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The End of an Era

Gonzales writes, “When Augustine died, the Vandals were laying siege to the city of Hippo. Shortly thereafter, they were masters of the northern coast of Africa, Except Egypt. A few years earlier, in 410 CE, Rome had been taken and sacked by Alaric and his Goths.”1 Augustine died in in 430 AD, historians will give varying answers as to when the Patristic period ended and the Medieval period began. My instructor, Provost, Dr. Jason Duesing marks it around 500 AD.2 There is good reason for this; Catholics and Protestants alike look back at Augustine as the last great theologian of the Patristic period, but there were still much in the realm of Christological debates still occurring during the fifth century. There were two great Ecumenical councils during the fifth century (Ephesus 431 AD and Chalcedon 451 AD) that came to a consensus on the person of Jesus Christ, who is fully God and fully Man yet without sin.3
During the Medieval period much of the areas discussed during the Patristic period in the East and Northern Africa were invaded by Arab Muslims.  The Eastern Empire would hold for several more centuries in the Byzantine Empire in Modern day Turkey. During the Medieval period the East (Orthodox) and West (Catholic) church were drifting apart, a final schism occurred in 1054 AD.4
With the destruction of the Western Empire by the Germanic invaders, the Bishop of Rome, who was called Pope would become a leading figure in the west, because there was no emperor. In the Eastern Byzantine Empire, the emperor would dictate ecclesiological matters. There was a brief restoration of the Western Empire under Charlemagne in the ninth century. Charlemagne was a proponent of education, but the Carolingian period would not last.5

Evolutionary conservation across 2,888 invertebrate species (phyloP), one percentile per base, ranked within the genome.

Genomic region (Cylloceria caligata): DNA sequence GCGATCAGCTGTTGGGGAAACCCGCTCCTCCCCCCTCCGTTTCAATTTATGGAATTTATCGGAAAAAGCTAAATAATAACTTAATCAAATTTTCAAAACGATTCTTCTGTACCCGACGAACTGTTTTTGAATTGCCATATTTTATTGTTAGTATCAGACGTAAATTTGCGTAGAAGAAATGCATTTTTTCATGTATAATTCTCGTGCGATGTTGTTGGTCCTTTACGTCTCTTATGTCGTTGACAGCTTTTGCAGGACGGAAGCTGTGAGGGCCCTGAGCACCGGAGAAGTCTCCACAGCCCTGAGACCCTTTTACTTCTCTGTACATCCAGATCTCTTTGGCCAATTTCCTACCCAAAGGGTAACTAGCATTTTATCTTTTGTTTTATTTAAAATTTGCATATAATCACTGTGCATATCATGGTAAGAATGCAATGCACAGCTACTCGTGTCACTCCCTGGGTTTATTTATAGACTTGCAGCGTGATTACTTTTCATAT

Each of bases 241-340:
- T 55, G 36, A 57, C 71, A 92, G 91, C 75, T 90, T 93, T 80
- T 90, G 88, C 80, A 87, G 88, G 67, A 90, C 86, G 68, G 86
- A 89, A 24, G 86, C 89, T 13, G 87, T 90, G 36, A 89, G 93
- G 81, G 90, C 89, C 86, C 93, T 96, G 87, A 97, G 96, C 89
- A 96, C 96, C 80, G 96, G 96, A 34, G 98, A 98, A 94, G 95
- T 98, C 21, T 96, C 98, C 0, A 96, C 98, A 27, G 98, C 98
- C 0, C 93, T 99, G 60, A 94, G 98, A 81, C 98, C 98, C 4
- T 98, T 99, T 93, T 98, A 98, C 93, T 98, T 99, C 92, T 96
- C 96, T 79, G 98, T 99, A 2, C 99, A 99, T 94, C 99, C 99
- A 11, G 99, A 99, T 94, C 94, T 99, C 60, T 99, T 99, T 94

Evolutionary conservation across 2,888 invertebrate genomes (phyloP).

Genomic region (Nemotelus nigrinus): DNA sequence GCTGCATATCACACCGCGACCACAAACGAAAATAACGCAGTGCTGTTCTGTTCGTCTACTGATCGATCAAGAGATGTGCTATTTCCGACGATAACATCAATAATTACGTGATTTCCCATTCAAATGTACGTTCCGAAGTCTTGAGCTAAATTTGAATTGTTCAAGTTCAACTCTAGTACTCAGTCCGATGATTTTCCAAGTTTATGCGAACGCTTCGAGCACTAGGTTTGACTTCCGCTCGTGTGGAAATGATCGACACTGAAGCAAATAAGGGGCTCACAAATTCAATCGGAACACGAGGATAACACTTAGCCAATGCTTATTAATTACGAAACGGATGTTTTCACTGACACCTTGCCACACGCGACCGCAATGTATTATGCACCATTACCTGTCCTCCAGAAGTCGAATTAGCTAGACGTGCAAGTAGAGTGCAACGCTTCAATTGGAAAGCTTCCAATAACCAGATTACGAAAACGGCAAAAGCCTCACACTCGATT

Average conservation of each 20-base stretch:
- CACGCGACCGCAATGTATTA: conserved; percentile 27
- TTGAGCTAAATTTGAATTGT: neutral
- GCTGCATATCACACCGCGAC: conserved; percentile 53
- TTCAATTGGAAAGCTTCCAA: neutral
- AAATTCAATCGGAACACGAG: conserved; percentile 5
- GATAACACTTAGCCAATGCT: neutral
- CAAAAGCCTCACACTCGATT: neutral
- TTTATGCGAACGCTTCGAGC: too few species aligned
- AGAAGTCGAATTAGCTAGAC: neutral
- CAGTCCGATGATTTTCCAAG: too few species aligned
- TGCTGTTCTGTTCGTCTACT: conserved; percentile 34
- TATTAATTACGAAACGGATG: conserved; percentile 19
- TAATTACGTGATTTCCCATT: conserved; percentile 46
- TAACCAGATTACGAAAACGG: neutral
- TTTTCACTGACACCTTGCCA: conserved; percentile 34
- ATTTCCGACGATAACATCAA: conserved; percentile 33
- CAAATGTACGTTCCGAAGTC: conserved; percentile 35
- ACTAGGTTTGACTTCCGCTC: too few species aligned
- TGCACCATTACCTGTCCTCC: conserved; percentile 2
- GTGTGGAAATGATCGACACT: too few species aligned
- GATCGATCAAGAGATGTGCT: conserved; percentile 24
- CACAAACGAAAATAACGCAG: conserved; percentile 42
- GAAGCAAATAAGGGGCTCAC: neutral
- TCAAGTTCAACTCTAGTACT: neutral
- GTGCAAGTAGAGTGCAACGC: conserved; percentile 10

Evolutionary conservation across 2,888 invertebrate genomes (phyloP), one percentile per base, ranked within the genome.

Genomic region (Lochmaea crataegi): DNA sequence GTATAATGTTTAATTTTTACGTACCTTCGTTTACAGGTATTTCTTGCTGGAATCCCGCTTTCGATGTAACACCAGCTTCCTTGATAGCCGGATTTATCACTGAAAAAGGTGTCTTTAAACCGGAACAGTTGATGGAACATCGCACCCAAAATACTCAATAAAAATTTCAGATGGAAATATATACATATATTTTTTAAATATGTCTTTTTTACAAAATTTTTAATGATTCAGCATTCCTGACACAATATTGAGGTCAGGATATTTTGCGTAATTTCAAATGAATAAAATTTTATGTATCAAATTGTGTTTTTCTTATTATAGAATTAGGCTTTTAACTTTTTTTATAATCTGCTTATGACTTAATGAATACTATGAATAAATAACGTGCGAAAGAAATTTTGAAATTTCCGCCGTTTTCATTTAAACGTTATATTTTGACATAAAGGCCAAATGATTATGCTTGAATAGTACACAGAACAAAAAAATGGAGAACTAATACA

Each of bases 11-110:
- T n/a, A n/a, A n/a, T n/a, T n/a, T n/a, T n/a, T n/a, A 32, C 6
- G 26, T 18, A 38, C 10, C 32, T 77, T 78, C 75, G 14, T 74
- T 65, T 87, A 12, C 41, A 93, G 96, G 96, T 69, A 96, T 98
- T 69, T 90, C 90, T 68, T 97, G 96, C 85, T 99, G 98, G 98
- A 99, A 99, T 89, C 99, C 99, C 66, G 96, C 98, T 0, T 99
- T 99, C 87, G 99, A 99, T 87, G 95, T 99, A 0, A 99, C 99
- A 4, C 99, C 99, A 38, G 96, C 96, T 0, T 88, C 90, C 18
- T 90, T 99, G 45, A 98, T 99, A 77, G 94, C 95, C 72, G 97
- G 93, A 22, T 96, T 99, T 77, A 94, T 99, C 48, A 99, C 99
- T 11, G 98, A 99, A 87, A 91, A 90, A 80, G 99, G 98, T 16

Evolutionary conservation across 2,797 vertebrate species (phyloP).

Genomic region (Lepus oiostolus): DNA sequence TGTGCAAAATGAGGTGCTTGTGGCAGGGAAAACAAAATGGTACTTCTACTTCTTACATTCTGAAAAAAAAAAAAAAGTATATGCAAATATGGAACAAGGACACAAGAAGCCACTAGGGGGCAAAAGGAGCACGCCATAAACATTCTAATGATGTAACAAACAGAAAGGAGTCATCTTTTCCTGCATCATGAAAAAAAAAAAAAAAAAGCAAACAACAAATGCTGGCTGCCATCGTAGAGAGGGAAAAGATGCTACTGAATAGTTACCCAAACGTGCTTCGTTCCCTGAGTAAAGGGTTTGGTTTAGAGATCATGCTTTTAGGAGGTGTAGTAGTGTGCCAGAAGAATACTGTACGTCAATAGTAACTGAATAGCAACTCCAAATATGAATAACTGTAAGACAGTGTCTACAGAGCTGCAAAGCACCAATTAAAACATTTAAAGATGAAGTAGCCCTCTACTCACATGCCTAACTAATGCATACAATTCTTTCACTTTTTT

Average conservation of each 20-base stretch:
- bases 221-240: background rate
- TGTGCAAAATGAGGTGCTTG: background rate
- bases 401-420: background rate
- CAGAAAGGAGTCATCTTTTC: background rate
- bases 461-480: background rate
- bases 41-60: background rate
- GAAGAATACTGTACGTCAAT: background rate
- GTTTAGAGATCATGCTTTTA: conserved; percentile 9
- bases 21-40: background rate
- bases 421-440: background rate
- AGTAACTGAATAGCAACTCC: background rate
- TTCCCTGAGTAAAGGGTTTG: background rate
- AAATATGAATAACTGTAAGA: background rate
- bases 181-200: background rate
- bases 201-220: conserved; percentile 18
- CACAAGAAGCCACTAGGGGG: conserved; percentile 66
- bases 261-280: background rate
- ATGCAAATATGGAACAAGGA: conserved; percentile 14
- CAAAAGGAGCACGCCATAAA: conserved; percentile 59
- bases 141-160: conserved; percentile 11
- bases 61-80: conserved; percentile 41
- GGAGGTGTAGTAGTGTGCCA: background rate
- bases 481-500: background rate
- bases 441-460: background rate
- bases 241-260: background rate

During the eleventh and twelfth centuries reform was the name of the game, but not what we Protestant Christians understand as reform. The reform was in the form of the Monastic movement and the clergy. In the Monasteries, The Rule of Benedict for monastic life was mostly ignored, therefore reform was underway to bring the monastic life back to the Rule of Benedict. As a result of the reformation of the monasteries, a movement was made to reform the entire church. The reformation that took place in the Monasteries spilled over into ecclesiastical reform, because the popes and bishops had become feudal lords.6
Simony was rampant, because there was much power and wealth to be had as clergy. Simony, which is the buying and selling of Bishop and abbot posts was common place. The Monastics perceived that the greatest enemy to ecclesiastical reform was clerical marriage, because the Bishop and Abbey post once bought were handed down to their perspective children. A group of three reforming popes emerged; the third and most significant was Hildebrand. Hildebrand was a monk of modest upbringing from a monastery in Rome.7
The program of reformation of the clergy centered around the idea of clerical celibacy and the doing away of simony. When Hildebrand was elected pope he took the name Gregory VII, and continued his work against simony and clerical marriage. Gregory’s reformation clashed with the interest of Emperor Henry IV, but in the end the program succeeded. Therefore, Catholic clergy today must take a vow of celibacy. The power of the papacy continued to grow through the thirteenth century. While like the monastics they took a vow of celibacy, they in no way lived in poverty. In fact, many used their positions for personal profit. So, what was intended for good, was used for evil; creating the ecclesiastical monster that existed at the dawn of the protestant reformation.8

1 Justo L. Gonzales, The Story of Christianity, Volume I: The Early Church to the Reformation, 2nd ed., (New York: HarperCollins Publishers, 2010), 259.
2 Jason Duesing, 30,000 Foot Overview of Christian History (Instructional Video), accessed January 24, 2017, Link Private.
3 Justo L. Gonzales, The Story of Christianity, Volume I: The Early Church to the Reformation, 2nd ed., (New York: HarperCollins Publishers, 2010), 296-302.
4 Ibid, 295.
5 Ibid, 315-324.
6 Ibid, 330-334.
7 Ibid, 334-336.
8 Ibid, 337-344.

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